In the TV show Mad Men, Betty Draper epitomized the ideal of American womanhood in the go-go era of the 1960s. She was Grace Kelly gorgeous and Bryn Mawr-educated with a drop dead handsome husband who was minting money as a successful Madison Avenue ad agency partner.
She presided over a stately Colonial manse with a spectacular wardrobe and a housekeeper to help look after her children. She was a poised and effective corporate wife, the perfect accoutrement for client and business functions. “Is this the one where I talk? Or the one where I don’t talk?”
Betty had it all. A blonde version of First Lady Jackie Kennedy, if you will. But it wasn’t as it seemed. And like many women women of her time, she had no clear path to fulfillment and a happy life beyond trading up to a different husband. She had to rely on her core offerings of beauty and charm, the currency for women of that era.
Flash forward to the future.
Sheryl Sandberg is the new icon of feminine success. She is armed with two degrees from Harvard and a career foundation at the World Bank, McKinsey and U.S. Department of the Treasury. She gained entry to the alpha male enclave of Silicon Valley as Vice President of Google, then hopscotched over to Facebook where she serves as Chief Operating Officer.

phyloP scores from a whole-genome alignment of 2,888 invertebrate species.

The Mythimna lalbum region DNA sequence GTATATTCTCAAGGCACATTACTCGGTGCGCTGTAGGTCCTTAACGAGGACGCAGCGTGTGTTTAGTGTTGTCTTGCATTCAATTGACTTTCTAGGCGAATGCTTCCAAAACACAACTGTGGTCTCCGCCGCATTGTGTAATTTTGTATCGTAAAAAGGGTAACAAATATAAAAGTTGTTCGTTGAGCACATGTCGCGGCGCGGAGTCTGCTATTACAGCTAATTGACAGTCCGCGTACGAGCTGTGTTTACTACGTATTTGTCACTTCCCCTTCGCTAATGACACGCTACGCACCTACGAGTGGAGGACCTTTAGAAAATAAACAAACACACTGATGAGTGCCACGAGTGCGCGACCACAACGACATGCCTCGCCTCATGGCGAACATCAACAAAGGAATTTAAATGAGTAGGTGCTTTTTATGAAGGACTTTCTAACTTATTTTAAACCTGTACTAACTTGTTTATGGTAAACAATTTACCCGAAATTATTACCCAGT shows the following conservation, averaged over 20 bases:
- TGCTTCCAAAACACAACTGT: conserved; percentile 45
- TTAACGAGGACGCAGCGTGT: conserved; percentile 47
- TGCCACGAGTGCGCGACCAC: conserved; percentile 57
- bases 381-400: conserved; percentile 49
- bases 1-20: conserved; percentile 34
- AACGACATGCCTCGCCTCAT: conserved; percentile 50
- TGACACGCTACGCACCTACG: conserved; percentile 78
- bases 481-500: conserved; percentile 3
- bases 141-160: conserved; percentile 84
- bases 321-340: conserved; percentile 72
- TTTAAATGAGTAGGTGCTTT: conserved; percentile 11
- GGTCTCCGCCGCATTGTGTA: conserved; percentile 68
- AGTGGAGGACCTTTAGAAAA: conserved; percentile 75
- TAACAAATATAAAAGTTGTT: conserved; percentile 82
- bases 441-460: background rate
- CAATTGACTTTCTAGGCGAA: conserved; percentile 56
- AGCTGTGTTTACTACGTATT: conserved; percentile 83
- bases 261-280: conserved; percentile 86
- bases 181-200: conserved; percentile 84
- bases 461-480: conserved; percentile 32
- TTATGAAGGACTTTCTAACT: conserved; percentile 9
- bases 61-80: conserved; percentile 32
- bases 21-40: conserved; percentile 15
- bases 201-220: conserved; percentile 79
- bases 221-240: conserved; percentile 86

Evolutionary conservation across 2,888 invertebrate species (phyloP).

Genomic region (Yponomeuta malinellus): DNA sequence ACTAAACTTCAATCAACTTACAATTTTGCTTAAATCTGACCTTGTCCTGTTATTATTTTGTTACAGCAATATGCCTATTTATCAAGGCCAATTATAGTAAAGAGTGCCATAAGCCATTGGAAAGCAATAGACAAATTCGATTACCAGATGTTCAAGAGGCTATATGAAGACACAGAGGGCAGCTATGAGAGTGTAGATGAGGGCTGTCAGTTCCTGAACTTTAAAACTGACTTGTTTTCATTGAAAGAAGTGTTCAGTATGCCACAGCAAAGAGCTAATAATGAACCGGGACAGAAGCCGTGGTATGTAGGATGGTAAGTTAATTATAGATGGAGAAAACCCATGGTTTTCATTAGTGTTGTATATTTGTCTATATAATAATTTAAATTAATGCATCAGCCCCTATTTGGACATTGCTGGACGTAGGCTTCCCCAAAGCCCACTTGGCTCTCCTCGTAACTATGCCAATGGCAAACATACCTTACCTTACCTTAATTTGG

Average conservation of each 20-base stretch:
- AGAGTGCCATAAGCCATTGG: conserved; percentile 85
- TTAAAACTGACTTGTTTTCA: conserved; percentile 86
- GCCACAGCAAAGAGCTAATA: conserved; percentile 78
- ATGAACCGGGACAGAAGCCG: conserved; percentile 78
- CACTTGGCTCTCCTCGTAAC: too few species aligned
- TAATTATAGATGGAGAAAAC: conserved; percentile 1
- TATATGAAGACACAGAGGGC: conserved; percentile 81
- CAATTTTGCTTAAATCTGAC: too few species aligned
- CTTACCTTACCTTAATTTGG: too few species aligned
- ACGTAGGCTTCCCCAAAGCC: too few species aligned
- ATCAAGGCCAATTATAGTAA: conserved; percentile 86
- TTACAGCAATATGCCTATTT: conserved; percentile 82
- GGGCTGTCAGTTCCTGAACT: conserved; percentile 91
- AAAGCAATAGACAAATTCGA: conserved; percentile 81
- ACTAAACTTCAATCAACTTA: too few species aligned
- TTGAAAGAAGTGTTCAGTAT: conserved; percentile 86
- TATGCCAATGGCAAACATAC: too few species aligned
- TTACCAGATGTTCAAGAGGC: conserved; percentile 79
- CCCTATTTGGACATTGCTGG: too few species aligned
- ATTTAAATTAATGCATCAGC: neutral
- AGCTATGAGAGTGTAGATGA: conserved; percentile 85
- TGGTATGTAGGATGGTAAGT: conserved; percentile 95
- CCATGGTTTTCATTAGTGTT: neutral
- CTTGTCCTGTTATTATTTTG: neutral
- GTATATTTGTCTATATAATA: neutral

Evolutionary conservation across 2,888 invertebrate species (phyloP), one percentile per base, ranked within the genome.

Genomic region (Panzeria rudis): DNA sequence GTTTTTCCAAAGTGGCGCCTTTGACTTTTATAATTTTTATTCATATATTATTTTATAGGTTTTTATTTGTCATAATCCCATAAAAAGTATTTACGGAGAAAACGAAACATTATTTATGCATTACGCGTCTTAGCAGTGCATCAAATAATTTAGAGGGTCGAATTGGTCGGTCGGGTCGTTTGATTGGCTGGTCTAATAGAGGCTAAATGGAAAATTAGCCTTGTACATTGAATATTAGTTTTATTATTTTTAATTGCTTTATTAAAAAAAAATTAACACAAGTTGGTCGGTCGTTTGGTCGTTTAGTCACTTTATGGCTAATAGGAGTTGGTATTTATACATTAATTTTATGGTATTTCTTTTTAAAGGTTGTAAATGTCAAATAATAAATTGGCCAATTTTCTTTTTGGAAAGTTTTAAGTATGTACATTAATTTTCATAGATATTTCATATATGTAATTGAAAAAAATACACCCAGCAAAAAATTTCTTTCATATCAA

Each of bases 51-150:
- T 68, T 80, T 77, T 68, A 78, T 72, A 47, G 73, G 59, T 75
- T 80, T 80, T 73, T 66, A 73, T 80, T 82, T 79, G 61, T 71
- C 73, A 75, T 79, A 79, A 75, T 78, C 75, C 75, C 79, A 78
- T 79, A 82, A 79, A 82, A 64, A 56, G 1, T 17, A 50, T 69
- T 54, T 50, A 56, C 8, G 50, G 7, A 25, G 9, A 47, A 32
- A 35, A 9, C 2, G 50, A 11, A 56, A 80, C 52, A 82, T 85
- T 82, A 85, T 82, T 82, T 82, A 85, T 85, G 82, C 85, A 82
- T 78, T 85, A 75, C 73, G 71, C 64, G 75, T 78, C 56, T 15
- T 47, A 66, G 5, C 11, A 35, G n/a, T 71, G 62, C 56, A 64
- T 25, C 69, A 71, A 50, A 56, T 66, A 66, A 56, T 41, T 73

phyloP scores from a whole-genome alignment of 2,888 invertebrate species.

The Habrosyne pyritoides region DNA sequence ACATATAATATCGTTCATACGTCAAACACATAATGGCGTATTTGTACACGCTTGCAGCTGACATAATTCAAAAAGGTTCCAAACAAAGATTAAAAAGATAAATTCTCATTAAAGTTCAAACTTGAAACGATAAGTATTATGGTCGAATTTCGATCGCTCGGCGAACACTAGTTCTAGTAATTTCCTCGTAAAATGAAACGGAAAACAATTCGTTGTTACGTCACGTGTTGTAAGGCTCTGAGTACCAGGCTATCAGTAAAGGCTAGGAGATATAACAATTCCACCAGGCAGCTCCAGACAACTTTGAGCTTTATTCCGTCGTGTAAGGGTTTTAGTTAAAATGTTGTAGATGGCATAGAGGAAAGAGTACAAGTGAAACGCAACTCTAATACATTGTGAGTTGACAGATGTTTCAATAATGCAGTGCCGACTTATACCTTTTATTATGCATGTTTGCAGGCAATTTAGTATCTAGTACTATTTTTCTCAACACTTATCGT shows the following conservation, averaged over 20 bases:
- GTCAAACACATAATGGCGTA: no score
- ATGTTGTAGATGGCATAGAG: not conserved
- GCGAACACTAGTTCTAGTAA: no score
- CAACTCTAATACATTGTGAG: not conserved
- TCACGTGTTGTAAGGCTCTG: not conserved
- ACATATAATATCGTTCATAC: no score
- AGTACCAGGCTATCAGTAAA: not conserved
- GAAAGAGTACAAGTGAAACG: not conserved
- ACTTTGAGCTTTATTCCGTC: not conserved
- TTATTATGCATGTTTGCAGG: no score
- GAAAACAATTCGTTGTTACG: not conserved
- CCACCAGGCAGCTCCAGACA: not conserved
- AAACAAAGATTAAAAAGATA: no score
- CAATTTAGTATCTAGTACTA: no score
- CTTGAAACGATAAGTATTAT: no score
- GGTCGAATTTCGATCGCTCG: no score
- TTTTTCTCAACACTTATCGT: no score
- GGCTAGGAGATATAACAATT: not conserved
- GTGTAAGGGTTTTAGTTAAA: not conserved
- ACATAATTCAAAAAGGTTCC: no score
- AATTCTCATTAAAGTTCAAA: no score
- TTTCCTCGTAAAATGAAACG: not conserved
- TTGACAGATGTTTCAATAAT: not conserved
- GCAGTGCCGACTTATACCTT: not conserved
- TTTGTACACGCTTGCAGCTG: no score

Like Betty at the beginning of Mad Men, she is attractive and stylish with a successful husband and two children. Plus a seat on the Board of Directors at Disney and Facebook. Plus an equity stake with stock valued at half a billion dollars.
Sheryl has it all. At a pretty daunting level, considering the broader context of what that uber-package of achievement entails. To help others, she has documented her path in a new playbook and social movement called Lean In: Women, Work and the Will to Lead.
It’s creating ripples, to say the least.
Sheryl says that women themselves are to blame for the gap in ambition and achievement. She lists the shortfalls and outlines a strategy for top-line growth. ”Of 190 heads of state, nine are women. Of Corporate America top jobs, 15% are women. Of full professors around the U.S., only 24% are women. Women became 50% of the college graduates in this country in 1981,but we are nowhere close to 50% of the jobs at the top.”
The fur started flying. Some criticized her elitist perch. Others say she can’t relate to a “regular” woman juggling work, children and aging parents in a struggling economy.
Women hurt themselves by “leaning back,” she points out. ”They say, I’m busy or I want to have a child one day, I couldn’t possibly take on any more. Or I’m still learning on my current job. I’ve never had a man say that to me.”
To me, that’s the whole point. In today’s world, women now have an open-ended range of options. You can follow the path that suits you.
You can be a Martha Stewart-inspired domestic diva. A soccer mom. Or Yoga entrepreneur. You can be a single mom. A trophy wife. Community activist. Part of a two-career couple with no kids. A home office blogger. You can be a lawyer on the partner path. Then segue to the mommy track. Then back to partner. Then start your own boutique firm. You can be the most powerful person in your industry. You can re-invent the wheel. You can be CEO. The possibilities are endless.